Disability policy programme involves all administrative sectorsThe government disability policy programme, Vampo, is a strategy for the coming period designed to implement policy decisions concerning people with disabilities in Finland. The programme involves a wide range of measures to promote the equality and non-discrimination of people with disabilities.
"The MSAH is responsible for preparing the programme, but this work also involves all sectors that have an influence on disability issues", says MSAH ministerial adviser Aini Kimpimäki, who is one of the secretaries of the steering group responsible for the policy programme.
"The input of administrative sectors in preparing Vampo is as important as the policy programme's outcome."
In 2006 the United Nations adopted the Convention on the Rights of Persons with Disabilities. Finland is preparing to ratify the agreement, and the preparation of the disability policy simultaneously puts the UN Convention into practice.
The policy programme also includes the starting points of a number of other disability policy initiatives, contained in a government report on disability policy, the current government programme, the Council of Europe's action plan on disability and the EU's draft equal treatment directive.
Work for the policy programme has included regional preparatory events arranged by the MSAH, the National Institute for Health and Welfare and the State Provincial Offices. These have brought together various actors who influence disability matters, from municipal councils to taxi firms running disability transport services.
"These preparatory events brought the message concerning the principles of disability policy to regional actors. They also sought to collect regional viewpoints that otherwise could not have been able to take into account in preparing the policy programme", says Kimpimäki.
MSAH faces challenge to safeguard independent living
The issues to be included in the Vampo disability policy programme are analysed and prepared by thematic meetings, seminars and other events arranged by each administrative sector. The content of the policy programme is structured around a number of key themes. They include independent living, transport services, training, culture and recreation, the built environment, social protection, preventing discrimination, health and rehabilitation, participation in working life and society, safety and inviolability, information and communication technology, collecting data, statistics and research.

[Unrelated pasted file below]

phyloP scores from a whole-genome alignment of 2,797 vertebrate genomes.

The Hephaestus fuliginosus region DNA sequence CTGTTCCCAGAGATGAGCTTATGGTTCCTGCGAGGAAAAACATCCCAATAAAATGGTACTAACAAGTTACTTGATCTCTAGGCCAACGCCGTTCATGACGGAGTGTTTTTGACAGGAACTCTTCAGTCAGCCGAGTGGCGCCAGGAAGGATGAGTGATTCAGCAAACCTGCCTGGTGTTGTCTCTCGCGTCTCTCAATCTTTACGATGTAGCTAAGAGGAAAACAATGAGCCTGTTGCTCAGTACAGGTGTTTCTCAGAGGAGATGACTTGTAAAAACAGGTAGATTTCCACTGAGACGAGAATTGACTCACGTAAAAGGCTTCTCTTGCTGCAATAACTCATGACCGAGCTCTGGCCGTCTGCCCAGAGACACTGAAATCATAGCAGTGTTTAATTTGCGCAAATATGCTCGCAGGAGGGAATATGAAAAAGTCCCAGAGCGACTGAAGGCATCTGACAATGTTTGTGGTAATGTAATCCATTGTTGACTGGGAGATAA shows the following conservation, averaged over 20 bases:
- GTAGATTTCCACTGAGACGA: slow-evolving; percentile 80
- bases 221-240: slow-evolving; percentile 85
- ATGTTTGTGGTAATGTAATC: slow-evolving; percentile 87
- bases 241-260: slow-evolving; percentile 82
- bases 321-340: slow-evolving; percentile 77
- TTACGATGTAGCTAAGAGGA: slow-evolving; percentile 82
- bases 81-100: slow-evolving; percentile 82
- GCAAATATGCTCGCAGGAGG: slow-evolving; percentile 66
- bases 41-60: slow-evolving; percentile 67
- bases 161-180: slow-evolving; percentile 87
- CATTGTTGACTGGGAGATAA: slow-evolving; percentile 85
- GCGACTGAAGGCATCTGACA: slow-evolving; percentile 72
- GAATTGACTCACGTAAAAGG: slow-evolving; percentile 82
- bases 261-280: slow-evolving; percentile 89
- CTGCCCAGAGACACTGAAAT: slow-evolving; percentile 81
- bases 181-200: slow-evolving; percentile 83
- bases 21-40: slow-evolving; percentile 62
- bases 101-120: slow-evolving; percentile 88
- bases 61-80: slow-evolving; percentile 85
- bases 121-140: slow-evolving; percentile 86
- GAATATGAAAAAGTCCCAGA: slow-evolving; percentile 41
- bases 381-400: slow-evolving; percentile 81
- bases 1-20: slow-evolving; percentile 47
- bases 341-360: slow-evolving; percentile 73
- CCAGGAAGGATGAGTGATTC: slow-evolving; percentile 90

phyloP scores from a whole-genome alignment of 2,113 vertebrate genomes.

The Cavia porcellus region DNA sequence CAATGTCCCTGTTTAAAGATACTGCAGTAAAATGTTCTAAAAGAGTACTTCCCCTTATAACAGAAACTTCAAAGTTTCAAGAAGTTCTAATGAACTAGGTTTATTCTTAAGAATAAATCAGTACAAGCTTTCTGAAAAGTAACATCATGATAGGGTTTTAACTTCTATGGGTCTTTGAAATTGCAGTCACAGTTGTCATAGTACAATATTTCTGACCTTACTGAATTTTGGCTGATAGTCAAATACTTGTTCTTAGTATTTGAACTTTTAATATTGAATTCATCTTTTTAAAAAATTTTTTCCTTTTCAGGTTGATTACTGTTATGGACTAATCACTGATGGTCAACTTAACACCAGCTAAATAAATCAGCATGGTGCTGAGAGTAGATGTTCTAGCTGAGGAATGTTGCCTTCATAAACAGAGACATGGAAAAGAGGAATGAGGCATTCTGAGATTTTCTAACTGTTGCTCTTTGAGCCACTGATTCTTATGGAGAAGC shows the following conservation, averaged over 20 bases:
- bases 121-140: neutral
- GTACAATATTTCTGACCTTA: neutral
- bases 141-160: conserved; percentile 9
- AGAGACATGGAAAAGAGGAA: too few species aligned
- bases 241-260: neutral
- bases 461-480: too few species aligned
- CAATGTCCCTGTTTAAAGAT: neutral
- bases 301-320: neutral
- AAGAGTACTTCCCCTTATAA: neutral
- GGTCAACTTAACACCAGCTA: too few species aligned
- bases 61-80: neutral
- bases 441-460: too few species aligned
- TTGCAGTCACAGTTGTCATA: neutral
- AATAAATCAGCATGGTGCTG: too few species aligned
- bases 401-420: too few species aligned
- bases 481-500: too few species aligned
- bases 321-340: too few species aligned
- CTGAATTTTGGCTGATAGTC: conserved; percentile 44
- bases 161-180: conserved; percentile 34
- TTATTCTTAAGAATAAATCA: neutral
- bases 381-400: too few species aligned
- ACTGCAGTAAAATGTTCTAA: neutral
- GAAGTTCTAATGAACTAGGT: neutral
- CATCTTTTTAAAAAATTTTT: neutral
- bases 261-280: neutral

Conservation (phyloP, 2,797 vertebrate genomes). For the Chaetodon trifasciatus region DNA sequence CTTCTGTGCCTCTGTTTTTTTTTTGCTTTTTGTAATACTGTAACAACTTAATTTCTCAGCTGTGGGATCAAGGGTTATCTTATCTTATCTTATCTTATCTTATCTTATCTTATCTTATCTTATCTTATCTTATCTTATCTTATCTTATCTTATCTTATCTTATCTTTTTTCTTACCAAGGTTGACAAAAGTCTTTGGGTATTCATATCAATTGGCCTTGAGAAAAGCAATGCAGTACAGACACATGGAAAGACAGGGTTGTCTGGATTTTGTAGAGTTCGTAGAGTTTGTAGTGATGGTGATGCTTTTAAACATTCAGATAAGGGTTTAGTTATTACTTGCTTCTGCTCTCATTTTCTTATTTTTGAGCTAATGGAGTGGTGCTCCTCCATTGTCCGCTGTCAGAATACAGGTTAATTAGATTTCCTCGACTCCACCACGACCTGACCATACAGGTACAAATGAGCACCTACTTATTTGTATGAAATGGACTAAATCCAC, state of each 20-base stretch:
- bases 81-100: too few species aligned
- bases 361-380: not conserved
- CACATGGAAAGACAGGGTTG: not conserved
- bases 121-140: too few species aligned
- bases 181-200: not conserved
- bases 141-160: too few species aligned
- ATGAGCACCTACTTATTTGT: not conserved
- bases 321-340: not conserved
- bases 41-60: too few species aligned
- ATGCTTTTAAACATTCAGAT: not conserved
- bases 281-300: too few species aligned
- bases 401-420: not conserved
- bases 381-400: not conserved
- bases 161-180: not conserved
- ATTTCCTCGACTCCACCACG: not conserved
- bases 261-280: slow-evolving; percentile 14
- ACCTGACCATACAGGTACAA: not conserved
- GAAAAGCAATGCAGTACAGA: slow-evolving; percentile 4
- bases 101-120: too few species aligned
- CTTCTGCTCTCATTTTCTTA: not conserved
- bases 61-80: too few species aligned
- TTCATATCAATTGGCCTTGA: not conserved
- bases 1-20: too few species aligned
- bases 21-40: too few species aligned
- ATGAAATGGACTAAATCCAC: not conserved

"It's a vast area - life from cradle to grave, and all the administrative sectors involved. Not all the content areas concern all people with disabilities, but all issues have to be considered in order that all their needs are taken into account", says Kimpimäki.
One of the challenges facing the MSAH is to ensure that people with disabilities can live independently. Disability services, independent housing and mobility occupy key roles in this. The main issue concerning social protection is to harmonise pensions and earnings so that it supports the employment of people with disabilities.
"People with disabilities have the right to work", Kimpimäki points out.
Exposing indirect discrimination
Kimpimäki says that her own input into the policy programme concerns preventing discrimination.
"We have to consider how we can have an effect on attitudes so that people relate to people with disabilities equally in all matters. When there's the will and the right approach, you can overcome the obstacles.
"There's indirect discrimination, which we're so used to that we don't notice. The needs of people with disabilities are invalidated. It is all too easy to think that they do not need to have all the things that the rest of us do. It's left up to people with disabilities to arrange their own affairs. For instance, if a person with a disability is unable to get somewhere, the cause is put down to his or her disability, not to the fact that barrier-free access has not been assured. One of the crucial aims of the disability policy is to expose this.
"In this tight economic climate each administrative sector is extremely cautious about being responsible for activities that incur expense. Nevertheless, the disability policy programme has raised all the developmental and reform needs in all matters of disability. If there's an expensive or hard to attain service or activity that is important for people with disabilities, it will not be excluded on those grounds."
Targets for the government
The disability policy programme is to be compiled by 3 December, the UN International Day for Persons with Disabilities, and will be finalised by the end of March next year. The Minister of Health and Social Services will then table it for policy debate.
"At present the main developmental challenges of the disability policy are being brought together, but there are new ones coming up continually", says Kimpimäki.
"Today's more complex and organised world places more demands on people to be more adept. This can strengthen, but also weaken, the ability of some people with disabilities to cope. People with disabilities are always to some extent dependent on others. Society's emphasis on performing independently can lead to people with disabilities being belittled."
Translated Mark Waller